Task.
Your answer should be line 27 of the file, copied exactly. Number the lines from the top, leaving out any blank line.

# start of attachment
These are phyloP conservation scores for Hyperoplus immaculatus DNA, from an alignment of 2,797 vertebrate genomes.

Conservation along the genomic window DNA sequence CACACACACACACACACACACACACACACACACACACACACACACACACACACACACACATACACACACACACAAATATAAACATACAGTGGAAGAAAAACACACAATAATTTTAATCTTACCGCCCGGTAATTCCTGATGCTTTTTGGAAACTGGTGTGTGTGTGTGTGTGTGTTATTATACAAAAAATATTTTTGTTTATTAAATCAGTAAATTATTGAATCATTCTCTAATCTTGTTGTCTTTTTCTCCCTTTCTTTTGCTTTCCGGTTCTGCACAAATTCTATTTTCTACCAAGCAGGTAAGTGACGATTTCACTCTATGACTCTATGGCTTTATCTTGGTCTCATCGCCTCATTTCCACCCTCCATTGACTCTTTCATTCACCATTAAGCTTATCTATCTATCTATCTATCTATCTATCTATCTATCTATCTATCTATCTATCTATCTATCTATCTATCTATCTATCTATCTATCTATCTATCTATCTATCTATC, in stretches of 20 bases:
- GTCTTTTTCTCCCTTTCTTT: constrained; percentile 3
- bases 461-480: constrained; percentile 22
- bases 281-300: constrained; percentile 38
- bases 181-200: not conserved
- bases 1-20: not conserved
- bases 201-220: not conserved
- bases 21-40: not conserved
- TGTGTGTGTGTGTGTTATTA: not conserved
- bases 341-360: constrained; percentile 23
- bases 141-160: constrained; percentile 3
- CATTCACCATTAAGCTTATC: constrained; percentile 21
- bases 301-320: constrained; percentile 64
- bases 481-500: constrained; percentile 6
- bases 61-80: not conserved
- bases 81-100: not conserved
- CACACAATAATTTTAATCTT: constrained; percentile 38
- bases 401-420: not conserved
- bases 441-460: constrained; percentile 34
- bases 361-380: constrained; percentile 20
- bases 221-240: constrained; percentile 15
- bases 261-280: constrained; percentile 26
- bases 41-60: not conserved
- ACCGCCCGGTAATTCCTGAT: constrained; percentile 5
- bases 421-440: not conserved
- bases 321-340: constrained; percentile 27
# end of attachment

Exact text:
- bases 321-340: constrained; percentile 27